Prebuilt Suites Sweep Some Manhattan Office Submarkets

Hudson Yards and Midtown at large are seeing more owners just build out space to draw boutique tenants

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As the New York City office leasing market continues to slow, many landlords are looking to an old standby in hopes of bringing in new tenants: prebuilt suites.

At Hudson Yards, owners of some of the city’s largest office buildings are carving out parts of floors for smaller companies. These spaces are often earmarked in leases as potential expansion space for larger tenants, but landlords are allowed to lease them to others until the big tenant decides it wants to expand. JLL broker Cynthia Wasserberger estimated that landlords are marketing about 200,000 square feet of prebuilts across Hudson Yards, with asking rents ranging from $125 to $175 per square foot.

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Tishman Speyer is working on more prebuilt suites than any other landlord in the neighborhood, with plans for eight distinct prebuilt suites across the 21st, 28th and 53rd floors of 66 Hudson Boulevard. Some lease terms would be relatively short — running through 2028 or 2029 — while others could extend through 2034, according to JLL’s report. Brookfield also plans several floors of prebuilt suites across both 1 and 2 Manhattan West, with one or two entire floors built out for “coworking” or short-term office leases.

Many owners are trying to create high-end prebuilds for boutique finance or consulting firms that want attractive, move-in-ready space. Landlords of older buildings in Midtown are going this route as well. The landmarked, modernist office tower at 500 Park Avenue recently got an upscale prebuilt suite designed by Vocon.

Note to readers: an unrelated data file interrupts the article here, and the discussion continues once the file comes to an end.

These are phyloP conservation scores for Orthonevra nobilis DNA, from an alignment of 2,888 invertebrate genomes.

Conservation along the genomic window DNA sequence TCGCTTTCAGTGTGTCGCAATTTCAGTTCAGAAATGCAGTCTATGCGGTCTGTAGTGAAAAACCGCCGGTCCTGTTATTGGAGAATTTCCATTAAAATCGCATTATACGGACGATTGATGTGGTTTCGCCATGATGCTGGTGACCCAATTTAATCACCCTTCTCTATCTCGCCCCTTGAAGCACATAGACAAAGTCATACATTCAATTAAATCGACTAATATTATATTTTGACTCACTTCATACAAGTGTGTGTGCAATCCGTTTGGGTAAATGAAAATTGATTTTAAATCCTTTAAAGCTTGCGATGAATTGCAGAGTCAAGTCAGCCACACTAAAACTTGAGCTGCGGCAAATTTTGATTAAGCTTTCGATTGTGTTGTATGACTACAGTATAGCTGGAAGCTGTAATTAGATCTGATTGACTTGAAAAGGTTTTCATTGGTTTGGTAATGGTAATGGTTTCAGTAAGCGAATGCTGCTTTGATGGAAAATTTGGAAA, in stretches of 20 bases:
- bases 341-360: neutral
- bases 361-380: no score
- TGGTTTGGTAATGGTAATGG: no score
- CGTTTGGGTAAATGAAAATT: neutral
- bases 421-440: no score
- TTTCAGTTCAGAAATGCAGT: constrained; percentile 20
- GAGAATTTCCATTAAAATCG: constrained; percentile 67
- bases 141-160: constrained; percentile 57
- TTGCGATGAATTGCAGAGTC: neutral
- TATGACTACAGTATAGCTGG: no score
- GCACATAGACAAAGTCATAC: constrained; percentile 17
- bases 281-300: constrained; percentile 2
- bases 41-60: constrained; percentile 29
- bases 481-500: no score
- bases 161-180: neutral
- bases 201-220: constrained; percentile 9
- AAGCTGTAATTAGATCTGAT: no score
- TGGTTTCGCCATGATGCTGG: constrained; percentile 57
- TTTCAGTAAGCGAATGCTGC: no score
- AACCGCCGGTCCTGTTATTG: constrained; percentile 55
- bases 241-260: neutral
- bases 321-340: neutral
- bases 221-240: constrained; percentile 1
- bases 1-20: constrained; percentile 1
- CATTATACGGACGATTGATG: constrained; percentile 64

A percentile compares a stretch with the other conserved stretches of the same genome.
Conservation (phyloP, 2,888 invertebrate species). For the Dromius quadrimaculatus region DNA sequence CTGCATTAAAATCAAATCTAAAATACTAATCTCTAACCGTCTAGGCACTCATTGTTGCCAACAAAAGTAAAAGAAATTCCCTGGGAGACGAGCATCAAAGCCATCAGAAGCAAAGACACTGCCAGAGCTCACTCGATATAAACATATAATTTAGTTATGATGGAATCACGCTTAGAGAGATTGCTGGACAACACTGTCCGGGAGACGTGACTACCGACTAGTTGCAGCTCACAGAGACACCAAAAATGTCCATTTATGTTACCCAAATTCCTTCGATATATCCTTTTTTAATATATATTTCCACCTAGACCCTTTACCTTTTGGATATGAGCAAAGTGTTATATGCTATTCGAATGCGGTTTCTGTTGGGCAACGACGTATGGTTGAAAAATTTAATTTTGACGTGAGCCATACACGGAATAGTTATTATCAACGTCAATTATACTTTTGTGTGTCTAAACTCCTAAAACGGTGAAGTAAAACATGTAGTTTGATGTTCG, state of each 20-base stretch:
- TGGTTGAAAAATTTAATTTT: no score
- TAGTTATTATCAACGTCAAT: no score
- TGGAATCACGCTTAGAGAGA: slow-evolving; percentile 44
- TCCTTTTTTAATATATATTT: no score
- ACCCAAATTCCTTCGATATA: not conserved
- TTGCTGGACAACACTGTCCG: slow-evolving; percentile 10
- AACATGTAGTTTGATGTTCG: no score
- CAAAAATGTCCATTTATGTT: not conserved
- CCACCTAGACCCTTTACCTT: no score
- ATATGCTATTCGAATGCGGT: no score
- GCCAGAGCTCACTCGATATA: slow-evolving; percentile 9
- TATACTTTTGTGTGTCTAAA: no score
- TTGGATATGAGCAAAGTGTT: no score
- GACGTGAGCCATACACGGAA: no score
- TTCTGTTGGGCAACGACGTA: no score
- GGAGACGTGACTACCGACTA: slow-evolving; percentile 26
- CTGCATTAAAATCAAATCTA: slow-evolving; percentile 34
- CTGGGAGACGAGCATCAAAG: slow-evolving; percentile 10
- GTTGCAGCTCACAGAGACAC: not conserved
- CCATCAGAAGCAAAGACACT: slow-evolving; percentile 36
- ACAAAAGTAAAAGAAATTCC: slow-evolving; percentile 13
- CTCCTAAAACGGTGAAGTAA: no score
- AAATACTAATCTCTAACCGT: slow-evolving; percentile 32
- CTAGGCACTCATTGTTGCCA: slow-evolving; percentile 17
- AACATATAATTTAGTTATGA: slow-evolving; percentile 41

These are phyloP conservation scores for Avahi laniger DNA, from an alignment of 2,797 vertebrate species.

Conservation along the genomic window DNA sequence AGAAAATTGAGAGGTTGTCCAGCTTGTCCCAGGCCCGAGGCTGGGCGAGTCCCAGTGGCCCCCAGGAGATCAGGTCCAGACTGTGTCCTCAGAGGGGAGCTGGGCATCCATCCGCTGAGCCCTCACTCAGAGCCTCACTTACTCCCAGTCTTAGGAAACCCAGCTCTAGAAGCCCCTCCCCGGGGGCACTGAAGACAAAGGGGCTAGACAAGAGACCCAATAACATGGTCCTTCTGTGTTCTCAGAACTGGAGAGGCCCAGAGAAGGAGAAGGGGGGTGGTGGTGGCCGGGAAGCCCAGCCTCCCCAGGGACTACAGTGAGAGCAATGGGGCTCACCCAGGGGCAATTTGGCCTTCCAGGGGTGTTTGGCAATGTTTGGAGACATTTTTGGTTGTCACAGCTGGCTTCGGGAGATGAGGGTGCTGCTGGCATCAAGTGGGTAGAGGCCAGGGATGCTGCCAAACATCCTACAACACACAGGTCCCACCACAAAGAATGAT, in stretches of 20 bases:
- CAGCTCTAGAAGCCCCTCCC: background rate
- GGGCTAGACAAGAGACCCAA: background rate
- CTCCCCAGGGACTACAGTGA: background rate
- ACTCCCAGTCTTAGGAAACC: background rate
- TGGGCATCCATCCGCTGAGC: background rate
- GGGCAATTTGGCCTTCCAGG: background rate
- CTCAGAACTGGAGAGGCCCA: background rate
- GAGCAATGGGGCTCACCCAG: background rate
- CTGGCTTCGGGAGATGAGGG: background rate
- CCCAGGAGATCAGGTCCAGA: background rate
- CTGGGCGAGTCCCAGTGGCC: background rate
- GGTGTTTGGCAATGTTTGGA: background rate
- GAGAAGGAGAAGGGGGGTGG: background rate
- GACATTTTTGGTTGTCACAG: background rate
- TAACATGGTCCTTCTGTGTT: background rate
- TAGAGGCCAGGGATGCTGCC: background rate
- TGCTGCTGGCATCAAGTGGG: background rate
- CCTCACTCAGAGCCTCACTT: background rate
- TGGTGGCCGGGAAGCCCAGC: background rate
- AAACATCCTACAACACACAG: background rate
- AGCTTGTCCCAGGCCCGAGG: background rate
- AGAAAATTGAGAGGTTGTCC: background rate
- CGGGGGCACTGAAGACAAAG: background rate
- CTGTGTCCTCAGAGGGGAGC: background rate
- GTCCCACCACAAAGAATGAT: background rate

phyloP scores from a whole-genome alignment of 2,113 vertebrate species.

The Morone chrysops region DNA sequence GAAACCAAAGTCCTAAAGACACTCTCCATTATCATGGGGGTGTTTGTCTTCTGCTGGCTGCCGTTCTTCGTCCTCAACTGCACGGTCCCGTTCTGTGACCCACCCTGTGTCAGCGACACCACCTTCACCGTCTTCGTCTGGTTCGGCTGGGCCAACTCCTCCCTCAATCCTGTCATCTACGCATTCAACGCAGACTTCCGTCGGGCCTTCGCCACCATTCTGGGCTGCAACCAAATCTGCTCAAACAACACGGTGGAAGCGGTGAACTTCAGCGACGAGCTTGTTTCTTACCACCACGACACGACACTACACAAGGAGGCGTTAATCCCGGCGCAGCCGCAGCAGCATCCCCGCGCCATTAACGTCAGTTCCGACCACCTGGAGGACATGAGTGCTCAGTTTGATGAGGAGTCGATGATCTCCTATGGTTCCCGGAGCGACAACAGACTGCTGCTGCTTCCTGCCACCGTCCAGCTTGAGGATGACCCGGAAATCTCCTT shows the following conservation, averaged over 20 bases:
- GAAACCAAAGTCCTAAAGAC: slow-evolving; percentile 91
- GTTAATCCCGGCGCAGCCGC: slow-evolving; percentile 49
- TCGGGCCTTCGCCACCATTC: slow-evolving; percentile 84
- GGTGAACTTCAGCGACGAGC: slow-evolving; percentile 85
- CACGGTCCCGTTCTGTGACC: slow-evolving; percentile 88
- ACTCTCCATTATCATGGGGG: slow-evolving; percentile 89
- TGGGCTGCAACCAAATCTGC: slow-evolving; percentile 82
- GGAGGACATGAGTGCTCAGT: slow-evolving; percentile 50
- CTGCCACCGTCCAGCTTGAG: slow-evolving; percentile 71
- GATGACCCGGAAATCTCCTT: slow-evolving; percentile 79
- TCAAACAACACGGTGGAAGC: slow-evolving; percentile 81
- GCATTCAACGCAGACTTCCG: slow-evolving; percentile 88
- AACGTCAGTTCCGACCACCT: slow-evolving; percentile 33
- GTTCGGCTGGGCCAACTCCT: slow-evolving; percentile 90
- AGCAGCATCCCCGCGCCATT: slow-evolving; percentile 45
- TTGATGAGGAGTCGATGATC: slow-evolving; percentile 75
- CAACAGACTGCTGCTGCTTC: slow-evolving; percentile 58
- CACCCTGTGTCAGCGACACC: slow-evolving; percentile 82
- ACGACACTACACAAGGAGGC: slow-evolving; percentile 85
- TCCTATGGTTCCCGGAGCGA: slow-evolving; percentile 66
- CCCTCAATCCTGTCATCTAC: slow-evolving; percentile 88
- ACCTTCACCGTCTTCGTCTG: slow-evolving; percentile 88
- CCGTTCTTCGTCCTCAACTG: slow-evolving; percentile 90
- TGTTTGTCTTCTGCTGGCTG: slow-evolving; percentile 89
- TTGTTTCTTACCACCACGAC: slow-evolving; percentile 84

Tom Vecchione, a principal at Vocon who oversaw the project, said he wanted to give the seventh-floor space a residential feel by using warm woods. The reception area features a wood parquet floor and a wood inset ceiling, along with custom millwork for the closets and corridors. The same wood paneling continues with the kitchen cabinets, and there’s a white marble backsplash in the kitchen.

Vecchione noted that the building — an 11-story property originally designed in the 1960s as the headquarters for Coca-Cola — is “classic midcentury, and has a really beautiful facade, a lovely interior that respects the street.” He wanted the prebuilt to reflect that feeling, “so I thought of it from the perspective of the kind of companies I work with. We added a large boardroom, nice finishes, parquet wood floor, a nice wood ceiling that gives a residential vibe. You want to walk into a space and feel joy.”

Owners, he noted, have to think about how to make their property stand out in a competitive leasing market. And tenants want a low-stress approach to leasing and building out a space.

“I think this idea of business-ready space and shorter lease cycles, more flexibility — I think it’s more indicative of the changes that are going on in terms of how we’re thinking about office space,” Vecchione explained.

Rebecca Baird-Remba can be reached at rbairdremba@commercialobserver.com